Dozens File Lawsuits Over Onglyza Heart Failure Risk
Patients who take Onglyza are 27% more likely to be hospitalized for heart failure.
Patients suffering from type 2 diabetes may have an increased risk of heart failure if they take the anti-diabetic medication Onglyza.
Onglyza (saxagliptin) is part of a class of drugs known as DPP-4 inhibitors which help the body retain incretin, a gut hormone that stimulates the pancreas to produce more insulin. But despite helping patients with type 2 diabetes maintain normal blood glucose levels, the drug's risks may outweigh its benefits.
Studies show that patients who take Onglyza are 27% more likely to be hospitalized for heart failure compared to patients who take a placebo. Injured patients and their loved ones are now filing lawsuits against AstraZeneca, Onglyza's manufacturer, and the company's former partner Bristol-Myers Squibb.
Diabetics Already Have Greater Risk of Heart Disease
Adults with diabetes are two to four times more likely to die from heart disease than non-diabetics.
One of the most common diabetes complications is heart disease. According to the American Heart Association, 68% of people ages 65 and older with diabetes will die from heart disease. Overall, adults with diabetes are two to four times more likely to die from heart disease than non-diabetics.
Given these statistics, the FDA revised their anti-diabetic drug approval guidelines in 2008. Drug manufacturers are now required to prove the cardiovascular safety of their anti-diabetic drugs, and show that their medications will not result in an “unacceptable increase in cardiovascular risk.”
Onglyza was approved in 2009 after the change in FDA requirements. Yet, despite its FDA approval, a 2013 study would show that Onglyza presented a higher risk of hospitalization for heart failure—what some now claim is just the kind of unacceptable risk that the FDA was trying to prevent.
Onglyza Increases Risk of Hospitalization for Heart Failure
The “Saxagliptin Assessment of Vascular Outcomes Recorded in Patients with Diabetes Mellitus,” more commonly known as the SAVOR Trial, examined the long-term safety of Onglyza.
The trial followed more than 16,000 patients for roughly two years, all of whom had type 2 diabetes and a history or high risk for a cardiovascular event. Half of the group received Onglyza, and the other half a placebo.
SAVOR Trial researchers found that patients who received Onglyza were more likely to be hospitalized for heart failure: 3.5 percent of Onglyza patients were hospitalized for heart failure, compared to 2.8% of patients who were given a placebo. Overall, this presented a 27 percent increased risk of hospitalization for heart failure.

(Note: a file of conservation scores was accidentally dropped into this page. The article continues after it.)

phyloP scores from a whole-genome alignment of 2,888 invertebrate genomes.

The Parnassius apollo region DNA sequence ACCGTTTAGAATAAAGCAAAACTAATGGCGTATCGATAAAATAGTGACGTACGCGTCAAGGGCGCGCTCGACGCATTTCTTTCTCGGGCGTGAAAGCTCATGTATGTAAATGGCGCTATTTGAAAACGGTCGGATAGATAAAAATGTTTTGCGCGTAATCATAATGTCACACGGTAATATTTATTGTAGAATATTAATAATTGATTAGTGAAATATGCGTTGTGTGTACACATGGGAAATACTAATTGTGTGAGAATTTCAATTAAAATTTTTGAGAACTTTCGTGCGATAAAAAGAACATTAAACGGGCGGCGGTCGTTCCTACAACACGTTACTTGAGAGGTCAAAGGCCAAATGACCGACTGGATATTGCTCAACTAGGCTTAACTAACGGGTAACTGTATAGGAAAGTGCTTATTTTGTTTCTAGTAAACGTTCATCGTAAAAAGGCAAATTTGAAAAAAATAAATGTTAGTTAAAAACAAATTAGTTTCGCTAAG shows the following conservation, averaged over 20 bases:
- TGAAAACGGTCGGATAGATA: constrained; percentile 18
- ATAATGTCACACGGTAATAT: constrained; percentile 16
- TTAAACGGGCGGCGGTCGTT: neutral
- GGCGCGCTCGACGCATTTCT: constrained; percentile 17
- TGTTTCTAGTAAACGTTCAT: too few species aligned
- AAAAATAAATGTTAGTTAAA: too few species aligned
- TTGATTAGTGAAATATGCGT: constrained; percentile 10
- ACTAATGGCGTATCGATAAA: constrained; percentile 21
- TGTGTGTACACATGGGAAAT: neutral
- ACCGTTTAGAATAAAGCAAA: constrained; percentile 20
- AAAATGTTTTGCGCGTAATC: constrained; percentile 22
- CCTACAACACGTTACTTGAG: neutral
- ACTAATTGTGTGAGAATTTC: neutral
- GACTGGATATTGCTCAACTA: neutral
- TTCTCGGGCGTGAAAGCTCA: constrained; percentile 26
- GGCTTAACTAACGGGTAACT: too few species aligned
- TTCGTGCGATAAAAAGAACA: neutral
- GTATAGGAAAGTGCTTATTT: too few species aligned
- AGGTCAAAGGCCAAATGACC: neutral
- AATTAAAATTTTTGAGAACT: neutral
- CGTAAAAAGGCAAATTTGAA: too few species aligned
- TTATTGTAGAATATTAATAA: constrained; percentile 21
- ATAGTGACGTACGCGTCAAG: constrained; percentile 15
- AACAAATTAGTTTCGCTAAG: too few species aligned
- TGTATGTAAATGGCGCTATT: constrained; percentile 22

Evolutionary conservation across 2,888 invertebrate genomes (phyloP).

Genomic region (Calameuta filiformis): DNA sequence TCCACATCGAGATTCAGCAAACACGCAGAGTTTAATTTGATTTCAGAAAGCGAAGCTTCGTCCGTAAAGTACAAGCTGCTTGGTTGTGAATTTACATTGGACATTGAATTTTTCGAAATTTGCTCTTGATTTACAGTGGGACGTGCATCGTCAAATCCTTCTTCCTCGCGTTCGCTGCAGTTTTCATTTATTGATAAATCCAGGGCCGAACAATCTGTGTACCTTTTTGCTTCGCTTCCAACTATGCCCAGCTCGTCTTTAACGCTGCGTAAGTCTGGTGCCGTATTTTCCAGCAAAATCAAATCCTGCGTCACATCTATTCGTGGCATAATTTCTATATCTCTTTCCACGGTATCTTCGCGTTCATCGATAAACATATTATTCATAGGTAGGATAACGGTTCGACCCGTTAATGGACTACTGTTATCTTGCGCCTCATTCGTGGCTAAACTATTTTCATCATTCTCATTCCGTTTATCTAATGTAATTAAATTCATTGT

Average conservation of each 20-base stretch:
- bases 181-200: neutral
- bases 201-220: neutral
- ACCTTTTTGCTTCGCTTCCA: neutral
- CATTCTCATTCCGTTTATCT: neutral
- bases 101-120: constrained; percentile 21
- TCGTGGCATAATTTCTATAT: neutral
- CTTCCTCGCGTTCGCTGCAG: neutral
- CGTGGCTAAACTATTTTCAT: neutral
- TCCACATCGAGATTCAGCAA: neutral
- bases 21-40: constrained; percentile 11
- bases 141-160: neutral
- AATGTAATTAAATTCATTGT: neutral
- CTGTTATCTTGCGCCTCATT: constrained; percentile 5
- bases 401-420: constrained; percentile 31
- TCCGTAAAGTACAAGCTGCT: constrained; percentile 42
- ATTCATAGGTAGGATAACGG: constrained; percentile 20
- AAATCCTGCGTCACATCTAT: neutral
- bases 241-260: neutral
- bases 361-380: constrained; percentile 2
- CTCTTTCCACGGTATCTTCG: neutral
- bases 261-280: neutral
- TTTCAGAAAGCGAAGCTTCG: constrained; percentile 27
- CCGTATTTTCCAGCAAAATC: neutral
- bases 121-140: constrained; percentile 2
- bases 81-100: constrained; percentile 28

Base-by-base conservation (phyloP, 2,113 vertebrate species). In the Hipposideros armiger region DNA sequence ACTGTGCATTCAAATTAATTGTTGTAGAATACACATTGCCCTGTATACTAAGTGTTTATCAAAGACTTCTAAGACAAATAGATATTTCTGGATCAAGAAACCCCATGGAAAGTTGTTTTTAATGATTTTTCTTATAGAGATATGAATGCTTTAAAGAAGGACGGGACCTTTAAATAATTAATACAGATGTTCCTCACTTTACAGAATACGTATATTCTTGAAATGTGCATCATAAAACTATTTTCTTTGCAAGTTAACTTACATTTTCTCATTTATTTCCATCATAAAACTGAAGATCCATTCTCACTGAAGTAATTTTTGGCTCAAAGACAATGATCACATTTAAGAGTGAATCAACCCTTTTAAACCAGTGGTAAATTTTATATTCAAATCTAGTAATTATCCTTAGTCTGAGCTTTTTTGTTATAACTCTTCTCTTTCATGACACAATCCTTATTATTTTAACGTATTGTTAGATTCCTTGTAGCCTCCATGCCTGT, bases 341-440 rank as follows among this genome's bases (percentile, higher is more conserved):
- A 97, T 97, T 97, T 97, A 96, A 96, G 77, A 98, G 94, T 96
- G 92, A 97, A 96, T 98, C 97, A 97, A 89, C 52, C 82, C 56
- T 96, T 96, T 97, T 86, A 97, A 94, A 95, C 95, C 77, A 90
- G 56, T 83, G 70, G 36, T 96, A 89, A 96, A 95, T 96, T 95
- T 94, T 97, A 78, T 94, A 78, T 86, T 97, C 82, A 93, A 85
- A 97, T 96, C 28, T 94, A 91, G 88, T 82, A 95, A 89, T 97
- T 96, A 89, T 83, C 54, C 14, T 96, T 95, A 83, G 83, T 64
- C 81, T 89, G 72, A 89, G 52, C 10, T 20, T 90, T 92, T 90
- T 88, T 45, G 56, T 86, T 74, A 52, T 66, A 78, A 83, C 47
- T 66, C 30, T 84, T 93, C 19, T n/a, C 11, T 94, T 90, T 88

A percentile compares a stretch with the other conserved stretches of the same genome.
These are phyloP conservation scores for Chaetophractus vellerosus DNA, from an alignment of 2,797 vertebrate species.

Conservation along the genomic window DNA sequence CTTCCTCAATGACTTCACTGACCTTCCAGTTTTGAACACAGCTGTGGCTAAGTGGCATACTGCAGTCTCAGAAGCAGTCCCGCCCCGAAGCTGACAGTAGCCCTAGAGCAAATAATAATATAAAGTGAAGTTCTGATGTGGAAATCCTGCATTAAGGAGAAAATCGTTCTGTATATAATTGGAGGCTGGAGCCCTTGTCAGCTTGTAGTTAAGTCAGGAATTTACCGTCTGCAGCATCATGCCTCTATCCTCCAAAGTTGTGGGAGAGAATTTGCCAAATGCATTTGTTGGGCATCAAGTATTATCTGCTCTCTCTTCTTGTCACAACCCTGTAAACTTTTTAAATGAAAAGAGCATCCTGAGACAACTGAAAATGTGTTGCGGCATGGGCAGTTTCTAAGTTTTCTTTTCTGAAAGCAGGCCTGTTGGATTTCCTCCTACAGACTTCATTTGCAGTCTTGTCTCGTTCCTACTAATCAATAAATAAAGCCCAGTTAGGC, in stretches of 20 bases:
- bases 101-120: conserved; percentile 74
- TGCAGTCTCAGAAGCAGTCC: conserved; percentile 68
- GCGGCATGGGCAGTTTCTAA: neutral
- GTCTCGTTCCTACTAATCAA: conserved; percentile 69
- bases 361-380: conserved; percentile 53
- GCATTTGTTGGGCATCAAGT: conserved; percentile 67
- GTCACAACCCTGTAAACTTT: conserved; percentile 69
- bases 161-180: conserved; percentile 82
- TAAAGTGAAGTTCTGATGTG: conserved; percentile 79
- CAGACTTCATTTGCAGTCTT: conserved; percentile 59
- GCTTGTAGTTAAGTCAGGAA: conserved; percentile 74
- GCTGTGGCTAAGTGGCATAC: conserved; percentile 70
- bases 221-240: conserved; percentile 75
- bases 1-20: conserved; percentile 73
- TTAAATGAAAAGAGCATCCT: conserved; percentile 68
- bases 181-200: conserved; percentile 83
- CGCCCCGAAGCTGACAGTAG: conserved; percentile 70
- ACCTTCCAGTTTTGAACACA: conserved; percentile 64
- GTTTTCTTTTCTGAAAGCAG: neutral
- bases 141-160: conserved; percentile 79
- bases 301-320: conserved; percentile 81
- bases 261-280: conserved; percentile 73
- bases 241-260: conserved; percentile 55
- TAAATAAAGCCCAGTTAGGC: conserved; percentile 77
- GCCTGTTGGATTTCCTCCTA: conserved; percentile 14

The results prompted an FDA investigation into Onglyza’s cardiovascular safety. In April 2016, 14 of the 15 members on the FDA Endocrinologic and Metabolic Drugs Advisory Committee voted to approve a new saxagliptin safety warning. Labels on Onglyza and Kombiglyze XR (a saxagliptin and metformin combination drug also made by AstraZeneca) now warn that the drug may increase the risk of heart failure.
Nearly 100 Onglyza and Kombiglyze XR Lawsuits Filed
In February 2018, 84 Onglyza and Kombiglyze cases were consolidated in a multidistrict litigation (MDL) in the U.S. District Court for Eastern District of Kentucky (IN RE: Onglyza and Kombiglyze XR Products Liability). As of March 14, 2018, the MDL swelled to include 94 cases.
Lawsuits allege that AstraZeneca and Bristol-Myers failed to perform adequate safety testing to determine if saxagliptin increased risks of cardiovascular injuries. They also claim that the companies failed to warn the FDA, medical community, and patients of saxagliptin’s increased risk of heart failure and death.
Did You Suffer from Heart Failure After Taking Onglyza?
If you or a loved one suffered from a severe cardiovascular injury like congestive heart failure or a heart attack after taking Onglyza or Kombiglyze XR, you may be eligible to file a lawsuit. A lawsuit may help recover compensation for medical bills, pain and suffering, loss of wages, and more.
Contact our attorneys for a free, no-obligation legal review. It never costs a thing unless we win a jury award or settlement for you.